Several years in development, the CEM specification serves to formalize collaboration among “core” stakeholders—airport operators, airlines and air navigation service providers (Ansps)—and sets out requirements and recommended practices necessary to establish working arrangements. It supports stakeholders’ “common awareness and understanding of the interdependencies and constraints facing each other’s business,” when confronted with the environmental impacts of air traffic operations.
“The first thing to state about the specification is it is voluntary. There is no enforcement by Eurocontrol or the European Union,” said Andrew Watt, Eurocontrol head of environment. It would be difficult for a European-wide organization to impose requirements on airports for local noise and air quality issues, he added. What the CEMspecification does is lay out a “process” that stakeholders can follow, for example, to renew environmental permits, build new infrastructure or introduce new procedures such as continuous descent approaches.
“We have fairly good anecdotal evidence that at times they don’t necessarily cooperate as well as they could,” Watt said. “That means that maybe one of them takes an initiative for very good reasons, but maybe forgets to inform (the others)” and the initiative fails. “We know that there are a number of airports in Europe in which the three organizations cooperate extremely well, and using that as an example we’ve developed this specification.”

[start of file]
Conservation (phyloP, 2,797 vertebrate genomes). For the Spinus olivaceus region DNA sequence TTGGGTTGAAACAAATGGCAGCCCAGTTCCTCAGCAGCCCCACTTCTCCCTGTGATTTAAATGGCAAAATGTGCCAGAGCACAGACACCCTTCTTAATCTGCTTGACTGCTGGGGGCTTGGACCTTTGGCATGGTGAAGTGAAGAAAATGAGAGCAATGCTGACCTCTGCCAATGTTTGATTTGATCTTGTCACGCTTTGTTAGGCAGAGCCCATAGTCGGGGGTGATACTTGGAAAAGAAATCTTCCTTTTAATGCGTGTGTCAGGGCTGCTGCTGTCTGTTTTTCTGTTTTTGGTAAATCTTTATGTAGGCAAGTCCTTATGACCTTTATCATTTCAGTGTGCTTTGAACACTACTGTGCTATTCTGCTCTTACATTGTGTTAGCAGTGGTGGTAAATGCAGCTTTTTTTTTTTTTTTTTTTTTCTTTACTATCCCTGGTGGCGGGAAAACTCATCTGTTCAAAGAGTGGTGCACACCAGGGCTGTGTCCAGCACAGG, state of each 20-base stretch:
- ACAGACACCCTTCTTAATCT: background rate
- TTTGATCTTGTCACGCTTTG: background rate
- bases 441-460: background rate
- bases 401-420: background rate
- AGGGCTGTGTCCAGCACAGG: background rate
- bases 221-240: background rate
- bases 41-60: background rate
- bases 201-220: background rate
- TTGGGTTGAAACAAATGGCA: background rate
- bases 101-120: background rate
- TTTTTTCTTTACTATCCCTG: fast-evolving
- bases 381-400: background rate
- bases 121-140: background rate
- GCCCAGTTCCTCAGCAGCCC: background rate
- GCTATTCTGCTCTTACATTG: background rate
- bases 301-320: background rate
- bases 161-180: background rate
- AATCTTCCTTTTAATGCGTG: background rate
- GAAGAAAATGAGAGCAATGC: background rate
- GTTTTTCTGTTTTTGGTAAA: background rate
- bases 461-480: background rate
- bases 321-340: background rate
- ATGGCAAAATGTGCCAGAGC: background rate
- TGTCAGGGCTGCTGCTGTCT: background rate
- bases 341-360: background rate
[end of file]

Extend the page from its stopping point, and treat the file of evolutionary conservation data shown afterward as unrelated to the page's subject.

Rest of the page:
Specific airports, Ansps, regulatory authorities and trade organizations including the International Air Transport Association and Airports Council International (ACI) support the specification, which complements ACI’s airport carbon accreditation scheme, Watt said.
While voluntary, the specification is nevertheless an official Eurocontrol document. Under the agency’s notice of proposed rulemaking process, it was subject to a formal comment period last year that extended from September 29 to November 29. The agency held a consultation workshop in May at which a negotiated text was agreed, becoming version 1.0 of the specification. “It’s gone through an official Eurocontrol process,” Watt said. “It’s out in the public domain and people can use it or not as they wish.”
The EUROCONTROL Specification for Collaborative Environmental Management was submitted to a formal written consultation from 24 September 2013 to 29 November 2013 using the EUROCONTROL Notice of Proposed Rule-Making (ENPRM) mechanism.
The document says: